:: Digital Libraries Columns


Library Journal "Digital Libraries" Columns 1997-2007, Roy Tennant

Please note: these columns are an archive of my Library Journal column from 1997-2007. They have not been altered in content, so please keep in mind some of this content will be out of date. :: Digital Libraries Columns

Metadata Leadership


   You may not believe that our dependence on MARC alone limits our future
   (see "[145]Building a New Bibliographic Infrastructure," Digital
   Libraries, LJ 1/04, p. 38). But you can't deny that libraries now deal
   with a wide variety of metadata formats.

   Libraries must increasingly accommodate bibliographic records encoded
   with a variety of standards and emerging standards, including Dublin
   Core, MODS, and VRA Core. The problem is that many libraries still rely
   solely on MARC and AACR2. Meanwhile, the world of information is
   passing us by.

   How important is this problem? There are now literally millions of
   useful online items that lack MARC cataloging and will likely never be
   cataloged in MARC. We ignore these resources at our peril. Our users
   will justifiably seek assistance elsewhere, as many already have.
   Ignoring the problem will only make libraries increasingly
   marginalized. What are we to do?
   Catalogers into the breach

   The best-trained professionals to lead us through the metadata maze are
   catalogers. Catalogers understand that the basic concepts remain the
   same whether you have a MARC record in hand or a record encoded in
   simple Dublin Core. They know that key metadata issues such as
   granularity (see "[146]The Importance of Being Granular," Digital
   Libraries, LJ 5/15/02, p. 32ff.), accuracy, authority control, and
   controlled vocabularies still apply. We need trained catalogers to lead
   the way into a world beyond MARC and AACR2.

   Happily, some have already accepted this challenge. Rebecca Guenther at
   the Library of Congress has been active in efforts to create new
   metadata standards to meet the opportunities of our new information
   environment. Long active with the Dublin Core effort, Guenther also
   pioneers the Metadata Object Description Schema (MODS), a new XML
   standard for bibliographic data.

   Diane Hillmann of the National Science Digital Library (NSDL) also
   embraces new formats and tools. Although Hillman comes from a
   "traditional" library background, she now oversees a sophisticated
   metadata operation for the NSDL as the director of library services and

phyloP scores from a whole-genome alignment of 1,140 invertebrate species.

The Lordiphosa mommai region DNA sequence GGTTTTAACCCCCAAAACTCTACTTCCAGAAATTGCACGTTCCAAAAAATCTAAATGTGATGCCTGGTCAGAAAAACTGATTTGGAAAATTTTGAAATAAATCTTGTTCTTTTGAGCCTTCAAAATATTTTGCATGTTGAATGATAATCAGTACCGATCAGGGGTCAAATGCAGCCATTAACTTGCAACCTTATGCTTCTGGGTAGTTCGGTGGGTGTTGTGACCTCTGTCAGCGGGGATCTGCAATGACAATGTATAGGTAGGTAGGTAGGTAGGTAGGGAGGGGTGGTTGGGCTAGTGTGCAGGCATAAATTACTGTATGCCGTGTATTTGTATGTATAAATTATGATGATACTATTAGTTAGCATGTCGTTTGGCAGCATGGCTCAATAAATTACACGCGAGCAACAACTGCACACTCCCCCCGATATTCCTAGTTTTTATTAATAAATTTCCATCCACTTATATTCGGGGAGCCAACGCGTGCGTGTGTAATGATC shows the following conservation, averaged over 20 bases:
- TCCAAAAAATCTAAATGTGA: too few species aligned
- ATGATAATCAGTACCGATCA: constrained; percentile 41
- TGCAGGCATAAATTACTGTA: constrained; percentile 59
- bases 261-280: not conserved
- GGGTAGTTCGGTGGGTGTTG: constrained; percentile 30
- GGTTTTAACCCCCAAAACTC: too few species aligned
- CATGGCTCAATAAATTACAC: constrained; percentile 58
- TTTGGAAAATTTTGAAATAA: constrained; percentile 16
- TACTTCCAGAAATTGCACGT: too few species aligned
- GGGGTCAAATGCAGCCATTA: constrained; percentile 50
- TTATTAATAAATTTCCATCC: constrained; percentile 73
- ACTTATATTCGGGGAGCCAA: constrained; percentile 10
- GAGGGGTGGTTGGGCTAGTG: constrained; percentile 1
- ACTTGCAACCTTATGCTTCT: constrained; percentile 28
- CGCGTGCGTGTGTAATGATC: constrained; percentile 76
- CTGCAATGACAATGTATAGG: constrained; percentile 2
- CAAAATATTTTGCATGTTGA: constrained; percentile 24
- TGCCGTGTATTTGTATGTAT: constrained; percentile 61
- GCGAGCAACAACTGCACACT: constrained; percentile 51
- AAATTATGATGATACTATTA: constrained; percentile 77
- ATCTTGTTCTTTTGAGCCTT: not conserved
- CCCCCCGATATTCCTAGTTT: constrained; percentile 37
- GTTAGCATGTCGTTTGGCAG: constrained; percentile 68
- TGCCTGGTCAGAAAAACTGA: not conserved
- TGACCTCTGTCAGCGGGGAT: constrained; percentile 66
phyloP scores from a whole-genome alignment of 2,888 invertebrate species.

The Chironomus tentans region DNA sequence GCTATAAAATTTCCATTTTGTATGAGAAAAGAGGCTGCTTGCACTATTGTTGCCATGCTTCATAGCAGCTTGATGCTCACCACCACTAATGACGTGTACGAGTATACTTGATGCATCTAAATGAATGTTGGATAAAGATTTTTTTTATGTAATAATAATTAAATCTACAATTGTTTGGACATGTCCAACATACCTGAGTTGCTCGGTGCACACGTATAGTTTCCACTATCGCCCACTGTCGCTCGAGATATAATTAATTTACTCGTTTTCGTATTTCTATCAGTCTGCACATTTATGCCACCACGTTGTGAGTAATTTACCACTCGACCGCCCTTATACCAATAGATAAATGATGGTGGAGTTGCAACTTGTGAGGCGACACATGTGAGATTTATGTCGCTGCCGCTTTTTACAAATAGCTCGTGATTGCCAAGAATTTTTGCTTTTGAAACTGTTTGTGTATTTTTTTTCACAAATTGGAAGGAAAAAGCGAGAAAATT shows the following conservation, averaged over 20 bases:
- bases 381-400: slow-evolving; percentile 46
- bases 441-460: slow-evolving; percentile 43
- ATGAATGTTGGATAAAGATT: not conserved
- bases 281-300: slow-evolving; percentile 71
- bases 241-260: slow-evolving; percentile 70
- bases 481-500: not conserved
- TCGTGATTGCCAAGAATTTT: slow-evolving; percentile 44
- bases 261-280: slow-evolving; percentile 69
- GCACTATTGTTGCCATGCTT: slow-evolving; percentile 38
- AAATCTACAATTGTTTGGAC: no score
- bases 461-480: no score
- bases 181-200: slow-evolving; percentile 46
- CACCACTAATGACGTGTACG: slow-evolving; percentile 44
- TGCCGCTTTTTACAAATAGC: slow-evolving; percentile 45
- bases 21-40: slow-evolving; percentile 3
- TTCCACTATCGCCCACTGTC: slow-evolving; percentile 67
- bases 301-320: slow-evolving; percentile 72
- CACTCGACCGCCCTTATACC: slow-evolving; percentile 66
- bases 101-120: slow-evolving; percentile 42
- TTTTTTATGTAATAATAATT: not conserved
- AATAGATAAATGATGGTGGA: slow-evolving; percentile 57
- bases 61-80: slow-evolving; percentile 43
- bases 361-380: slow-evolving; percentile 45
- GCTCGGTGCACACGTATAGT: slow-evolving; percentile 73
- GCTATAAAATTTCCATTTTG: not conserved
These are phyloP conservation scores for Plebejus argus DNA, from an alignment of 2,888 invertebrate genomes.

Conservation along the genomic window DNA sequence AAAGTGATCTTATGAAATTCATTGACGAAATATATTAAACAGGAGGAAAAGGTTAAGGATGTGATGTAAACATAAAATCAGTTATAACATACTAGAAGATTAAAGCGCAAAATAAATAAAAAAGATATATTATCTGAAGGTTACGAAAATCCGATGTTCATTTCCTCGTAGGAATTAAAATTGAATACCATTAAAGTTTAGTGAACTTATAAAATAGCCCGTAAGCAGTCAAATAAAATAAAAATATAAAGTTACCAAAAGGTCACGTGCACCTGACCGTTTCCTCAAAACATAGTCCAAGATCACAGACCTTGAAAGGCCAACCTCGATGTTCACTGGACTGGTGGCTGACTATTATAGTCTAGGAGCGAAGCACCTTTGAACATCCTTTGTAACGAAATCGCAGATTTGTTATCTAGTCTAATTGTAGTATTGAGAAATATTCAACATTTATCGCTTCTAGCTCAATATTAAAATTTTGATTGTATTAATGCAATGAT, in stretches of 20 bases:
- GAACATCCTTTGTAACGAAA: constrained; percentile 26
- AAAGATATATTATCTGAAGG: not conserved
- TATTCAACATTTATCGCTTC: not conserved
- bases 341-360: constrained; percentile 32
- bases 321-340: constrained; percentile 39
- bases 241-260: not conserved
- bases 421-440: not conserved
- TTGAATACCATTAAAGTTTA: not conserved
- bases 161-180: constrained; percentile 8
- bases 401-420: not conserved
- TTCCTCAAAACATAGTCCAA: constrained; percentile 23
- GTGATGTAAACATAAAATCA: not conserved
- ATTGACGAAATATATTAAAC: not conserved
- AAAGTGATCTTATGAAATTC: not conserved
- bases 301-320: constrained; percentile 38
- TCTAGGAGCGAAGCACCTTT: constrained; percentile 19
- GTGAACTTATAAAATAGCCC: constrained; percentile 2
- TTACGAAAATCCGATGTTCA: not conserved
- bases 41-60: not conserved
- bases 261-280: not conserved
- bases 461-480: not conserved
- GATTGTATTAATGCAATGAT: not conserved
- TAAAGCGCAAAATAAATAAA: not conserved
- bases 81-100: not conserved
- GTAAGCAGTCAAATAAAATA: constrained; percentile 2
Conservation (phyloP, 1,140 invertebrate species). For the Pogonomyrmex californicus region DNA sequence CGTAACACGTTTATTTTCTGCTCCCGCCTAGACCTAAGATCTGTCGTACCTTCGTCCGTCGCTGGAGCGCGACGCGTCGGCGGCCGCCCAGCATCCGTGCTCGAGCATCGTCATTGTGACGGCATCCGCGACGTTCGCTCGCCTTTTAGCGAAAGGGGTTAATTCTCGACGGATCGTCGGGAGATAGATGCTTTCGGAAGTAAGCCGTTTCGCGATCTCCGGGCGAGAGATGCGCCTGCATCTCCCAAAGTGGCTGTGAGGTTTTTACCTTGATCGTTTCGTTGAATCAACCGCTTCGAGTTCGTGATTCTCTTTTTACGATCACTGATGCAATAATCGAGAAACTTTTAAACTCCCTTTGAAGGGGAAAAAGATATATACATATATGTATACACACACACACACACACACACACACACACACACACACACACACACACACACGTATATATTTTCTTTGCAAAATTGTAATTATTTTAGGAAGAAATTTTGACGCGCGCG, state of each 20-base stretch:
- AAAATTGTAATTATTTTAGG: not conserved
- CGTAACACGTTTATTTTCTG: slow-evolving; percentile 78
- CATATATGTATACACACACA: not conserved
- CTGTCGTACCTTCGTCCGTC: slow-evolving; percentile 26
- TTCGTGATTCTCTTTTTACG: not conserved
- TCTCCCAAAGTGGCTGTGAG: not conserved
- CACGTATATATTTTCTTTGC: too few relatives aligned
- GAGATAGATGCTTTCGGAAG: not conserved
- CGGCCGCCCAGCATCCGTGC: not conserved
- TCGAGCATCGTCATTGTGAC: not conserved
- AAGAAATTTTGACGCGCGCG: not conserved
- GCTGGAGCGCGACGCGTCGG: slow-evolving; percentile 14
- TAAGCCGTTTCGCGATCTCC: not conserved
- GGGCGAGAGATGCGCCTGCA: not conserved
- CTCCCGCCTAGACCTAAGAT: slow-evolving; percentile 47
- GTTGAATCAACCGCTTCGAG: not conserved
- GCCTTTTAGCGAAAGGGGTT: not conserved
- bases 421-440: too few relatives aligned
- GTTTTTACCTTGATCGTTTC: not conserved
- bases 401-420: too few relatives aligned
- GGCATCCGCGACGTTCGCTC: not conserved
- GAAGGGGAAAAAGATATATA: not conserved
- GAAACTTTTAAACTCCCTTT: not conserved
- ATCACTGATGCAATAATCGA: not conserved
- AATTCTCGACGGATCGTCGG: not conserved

operations. She recently edited Metadata in Practice (American Library
   Assn., 2004), which provides practical case studies of librarians using
   metadata to do useful work.
   Library schools respond

   Some library schools also recognize this issue and are revising
   curricula and creating new classes to focus on all forms of
   bibliographic metadata. I recently participated in an online seminar
   for a class at the University of Illinois at Urbana-Champaign.

   The course, "Representing and Organizing Information Resources,"
   involved a number of metadata theorists and practitioners through
   online conferencing software. The students were engaged, intelligent,
   and asked perceptive questions.

   The interaction was encouraging and gave hope that this new crop of
   librarians would understand the opportunities and challenges that new
   metadata schemes offer libraries. Unfortunately, I cannot be so
   sanguine about the ability of libraries to retool their staff.
   The staff we have

   The larger and less tractable challenge is that of catalogers long out
   of school. Some have neither the interest nor motivation to relearn
   their jobs. Yet many others are eager to perform such roles; they just
   need administrative support.

   One of the easiest and most important steps a library can take is to
   communicate effectively the need for metadata expertise.

   Catalogers should hear, from the highest levels, that the library both
   needs and expects them to take on this new role, that of true
   bibliographic metadata experts who can "speak" Dublin Core, MODS, and
   whatever other useful standards emerge.
   Give them tools

   With such a commitment should come support to make it real. Time and
   money are needed for catalogers to attend workshops, use online
   training modules, and read.

   Of course, libraries cannot expect the same output of MARC records from
   staff while they learn how to create, manage, and exploit new metadata.
   One good start to get up to speed on metadata is the excellent paper
   "Understanding Metadata" from the National Information Standards

   If cataloging staff can be "retooled" in essential new concepts and
   skills, they can become essential members of a team that will help
   re-create modern library service. Should libraries fail in this, we
   risk having our users give up on us as being hopelessly irrelevant in
   an increasingly online world.

                             LINK LIST
   Metadata in Practice
   [147] Understanding Metadata
   UnderstandingMetadata.pdf University of Illinois